Many foreign nationals wish to work in the United States. This page summarizes nonimmigrant and immigrant visa classifications based on employment and additional categories of immigrants eligible for work permits. Each classification has a link to a page with more information about the requirements.
A prospective employer filing a petition with USCIS on your behalf is a frequent approach to work temporarily in the United States as a nonimmigrant. The primary nonimmigrant temporary worker classifications are described on the Temporary (Nonimmigrant) Workers webpage.
While applying for an employment-based immigrant visa, you may be eligible to permanently live and work in the United States if you have the necessary mix of skills, education, and/or job experience. The Permanent Workers section explains the five types of immigrant visas available to those who work in the United States (also called categories).
If you are living outside the United States and want to work here, you need to apply for a visa with the Department of State (DOS) unless your nationality does not require a visa. More information can be obtained on Department of State’s Travel Without a Visa page.
Before you can apply to DOS for a visa or request admission at a port of entry, USCIS must usually accept your petition. You must present yourself to a U.S. Customs and Border Protection (CBP) official and obtain clearance to enter the U.S. and engage in your proposed activity before entering the country.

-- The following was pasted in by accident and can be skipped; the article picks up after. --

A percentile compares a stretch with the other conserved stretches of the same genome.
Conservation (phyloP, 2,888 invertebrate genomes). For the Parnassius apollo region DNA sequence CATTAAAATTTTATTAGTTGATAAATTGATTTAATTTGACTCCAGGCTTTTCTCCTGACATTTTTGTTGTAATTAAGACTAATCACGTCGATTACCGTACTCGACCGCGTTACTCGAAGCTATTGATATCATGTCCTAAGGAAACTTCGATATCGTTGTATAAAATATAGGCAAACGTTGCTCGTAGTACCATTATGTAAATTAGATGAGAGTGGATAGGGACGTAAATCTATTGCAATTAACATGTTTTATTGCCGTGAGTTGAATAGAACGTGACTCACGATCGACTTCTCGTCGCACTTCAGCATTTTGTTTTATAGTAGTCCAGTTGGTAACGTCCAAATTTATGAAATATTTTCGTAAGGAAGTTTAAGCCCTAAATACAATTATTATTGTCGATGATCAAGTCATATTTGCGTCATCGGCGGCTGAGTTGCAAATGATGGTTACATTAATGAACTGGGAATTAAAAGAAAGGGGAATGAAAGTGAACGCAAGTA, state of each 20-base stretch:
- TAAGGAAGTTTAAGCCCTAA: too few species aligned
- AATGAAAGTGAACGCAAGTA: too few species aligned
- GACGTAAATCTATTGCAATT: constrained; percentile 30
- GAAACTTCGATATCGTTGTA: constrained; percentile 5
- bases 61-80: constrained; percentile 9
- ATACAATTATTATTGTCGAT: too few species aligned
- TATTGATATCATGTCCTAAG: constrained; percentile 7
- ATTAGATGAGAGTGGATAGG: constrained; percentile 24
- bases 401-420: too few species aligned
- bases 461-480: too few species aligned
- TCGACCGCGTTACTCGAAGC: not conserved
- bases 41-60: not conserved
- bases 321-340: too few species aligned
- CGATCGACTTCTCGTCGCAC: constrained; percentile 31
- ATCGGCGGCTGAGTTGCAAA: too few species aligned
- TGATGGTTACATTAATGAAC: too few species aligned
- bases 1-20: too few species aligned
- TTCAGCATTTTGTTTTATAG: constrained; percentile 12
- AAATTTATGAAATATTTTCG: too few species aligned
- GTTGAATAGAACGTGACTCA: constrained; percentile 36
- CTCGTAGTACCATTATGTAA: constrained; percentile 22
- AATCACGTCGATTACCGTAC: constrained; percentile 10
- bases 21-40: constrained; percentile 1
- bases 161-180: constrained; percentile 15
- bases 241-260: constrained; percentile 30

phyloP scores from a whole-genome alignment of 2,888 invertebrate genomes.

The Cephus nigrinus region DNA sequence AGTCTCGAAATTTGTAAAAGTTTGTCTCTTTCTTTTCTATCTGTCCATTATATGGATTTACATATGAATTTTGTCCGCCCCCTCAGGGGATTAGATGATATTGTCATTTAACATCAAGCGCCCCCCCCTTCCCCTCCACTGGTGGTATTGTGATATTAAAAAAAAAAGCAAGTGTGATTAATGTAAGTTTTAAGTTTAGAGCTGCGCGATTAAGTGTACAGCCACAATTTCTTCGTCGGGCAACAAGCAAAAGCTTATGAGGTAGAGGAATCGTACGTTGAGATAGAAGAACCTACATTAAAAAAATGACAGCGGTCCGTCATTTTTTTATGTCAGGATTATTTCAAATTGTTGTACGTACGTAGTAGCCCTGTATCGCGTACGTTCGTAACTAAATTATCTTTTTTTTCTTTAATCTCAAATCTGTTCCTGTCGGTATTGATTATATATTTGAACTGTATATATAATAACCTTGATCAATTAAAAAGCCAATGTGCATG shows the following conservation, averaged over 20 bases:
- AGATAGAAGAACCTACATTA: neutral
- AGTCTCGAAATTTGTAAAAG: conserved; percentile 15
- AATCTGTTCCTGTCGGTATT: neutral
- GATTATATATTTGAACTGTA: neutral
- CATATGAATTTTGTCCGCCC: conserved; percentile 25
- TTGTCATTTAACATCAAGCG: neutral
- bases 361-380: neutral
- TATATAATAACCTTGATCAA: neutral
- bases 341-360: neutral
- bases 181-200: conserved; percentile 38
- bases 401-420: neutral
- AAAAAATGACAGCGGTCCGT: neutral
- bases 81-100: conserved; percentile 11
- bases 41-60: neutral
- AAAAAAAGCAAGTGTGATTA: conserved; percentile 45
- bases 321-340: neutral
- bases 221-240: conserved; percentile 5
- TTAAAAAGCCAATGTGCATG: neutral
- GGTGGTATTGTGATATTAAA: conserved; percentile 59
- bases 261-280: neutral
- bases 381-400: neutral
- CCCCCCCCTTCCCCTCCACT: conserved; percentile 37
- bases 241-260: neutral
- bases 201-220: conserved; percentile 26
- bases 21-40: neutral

If you are in the United States in a lawful nonimmigrant status that does not allow you to work, you may apply for the following:
- Changing your status to a nonimmigrant classification that allows you to work; or
- A change of status to become a lawful permanent resident. This may be filed simultaneously with an immigrant visa petition, or it may be necessary for an applicant to secure an accepted immigrant visa first before applying for status adjustment to become a legal permanent resident, based on the circumstances.
Depending on the classification you want, a U.S. employer or other qualified requestor may be required to file an application or petition on your behalf to show your eligibility before we approve your application. If you apply based on a specific classification (for example, as an alien with extraordinary ability or as a nonimmigrant E-1 or E-2 primary treaty trader or investor), you may be able to self-petition, which entails making an application on your behalf.
Additionally, suppose you are in the United States. In that case, you may file Form I-765, Application for Employment Authorization, to request employment authorization along with an Employment Authorization Document if you are an applicant for permanent residence or a particular family member of an alien with lawful nonimmigrant status (EAD). If your immigration status allows you to work in the United States without restrictions, you can also apply for an EAD that indicates such authorization.
The type of immigration status granted by the Department of Homeland Security (DHS) determines the conditions you need to follow and the length of time you can work in the United States. All requirements of your employment permission and the terms of your entry to this nation must be followed. You may be deported or denied re-entry into the United States if you break any of the requirements.